Do these chemicals create a reaction when burned?

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Do these chemicals create a reaction when burned?

Postby skylinegtr725 » Sun Jan 06, 2013 5:01 pm

For my science fair project, I want to create colored fire. I have seen scientists do it before, by getting a chemical like epsom salt, mixing it with methanol, which is a liquid that burns, then lighting the mixture on fire and the flame is yellow. I have also seen scientists do the same thing but instead of epsom salt they use "no salt" which is a salt substitute, and the flame is blue. So for my experiment, I want to try and mix epsom salt, "no salt" and the methanol, and light it and see if the flame becomes green, because of the yellow flames mixed with blue flames. So my question is, would epsom salt have a dangerous reaction with the no salt? My mom needs to know if it's safe before I can do the science experiment. Thanks.
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Project Question: Mixing different chemicals with methanol and lighting the methanol to see if the mixed colors create colored fire.
Project Due Date: january 8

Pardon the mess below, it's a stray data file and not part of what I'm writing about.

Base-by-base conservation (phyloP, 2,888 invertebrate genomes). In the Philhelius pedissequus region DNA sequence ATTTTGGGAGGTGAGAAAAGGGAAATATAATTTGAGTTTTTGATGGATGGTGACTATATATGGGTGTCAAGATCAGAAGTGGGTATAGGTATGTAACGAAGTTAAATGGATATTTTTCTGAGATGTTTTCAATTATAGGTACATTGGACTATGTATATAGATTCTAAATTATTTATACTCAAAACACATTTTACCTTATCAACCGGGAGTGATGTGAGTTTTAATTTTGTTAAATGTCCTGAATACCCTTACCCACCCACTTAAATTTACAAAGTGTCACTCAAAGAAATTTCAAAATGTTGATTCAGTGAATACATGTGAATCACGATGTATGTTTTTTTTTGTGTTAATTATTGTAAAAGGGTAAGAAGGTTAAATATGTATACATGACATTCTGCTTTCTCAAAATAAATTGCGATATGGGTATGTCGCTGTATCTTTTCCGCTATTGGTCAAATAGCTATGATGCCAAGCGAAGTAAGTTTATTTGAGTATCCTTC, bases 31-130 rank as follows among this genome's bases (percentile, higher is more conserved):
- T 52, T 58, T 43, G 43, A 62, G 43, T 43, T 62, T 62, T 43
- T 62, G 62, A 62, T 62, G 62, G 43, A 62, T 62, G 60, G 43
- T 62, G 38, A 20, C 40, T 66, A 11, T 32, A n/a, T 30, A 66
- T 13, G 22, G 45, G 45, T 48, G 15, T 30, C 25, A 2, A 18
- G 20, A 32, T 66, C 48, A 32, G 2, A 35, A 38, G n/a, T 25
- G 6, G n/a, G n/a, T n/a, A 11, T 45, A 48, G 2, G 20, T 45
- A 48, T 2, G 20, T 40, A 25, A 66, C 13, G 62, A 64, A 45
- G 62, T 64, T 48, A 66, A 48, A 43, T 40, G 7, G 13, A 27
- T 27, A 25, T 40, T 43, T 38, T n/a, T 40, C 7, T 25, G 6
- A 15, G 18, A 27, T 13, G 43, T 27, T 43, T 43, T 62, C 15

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Re: Do these chemicals create a reaction when burned?

Postby Craig_Bridge » Fri Jan 11, 2013 3:09 pm

According to one web site the "NoSalt" brand salt substitute contains: Potassium Chloride, Potassium Bitartrate, Adipic Acid, Silicon Dioxide, Mineral Oil and Fumaric Acid.
Epson salts is magnesium sulfate.
Put all of this in methanol and I have no clue what all the potential partial combustion products are going to be and then determining that it is safe to burn under arbitrary conditions.
The mineral oil has a variety of hydro carbon components that could easily produce carbon monoxide under some conditions. Carbon monoxide is an inhalation poision.

My best advice is that all combustion products are harmful even when the only issue is a hot gas that is harmless when cold. This is one of those experiments that should either be done under a specialized vented chemical saftey hood or outdoors with a slight breeze and nothing down wind for 500 feet and definitely with a very small amount of material.
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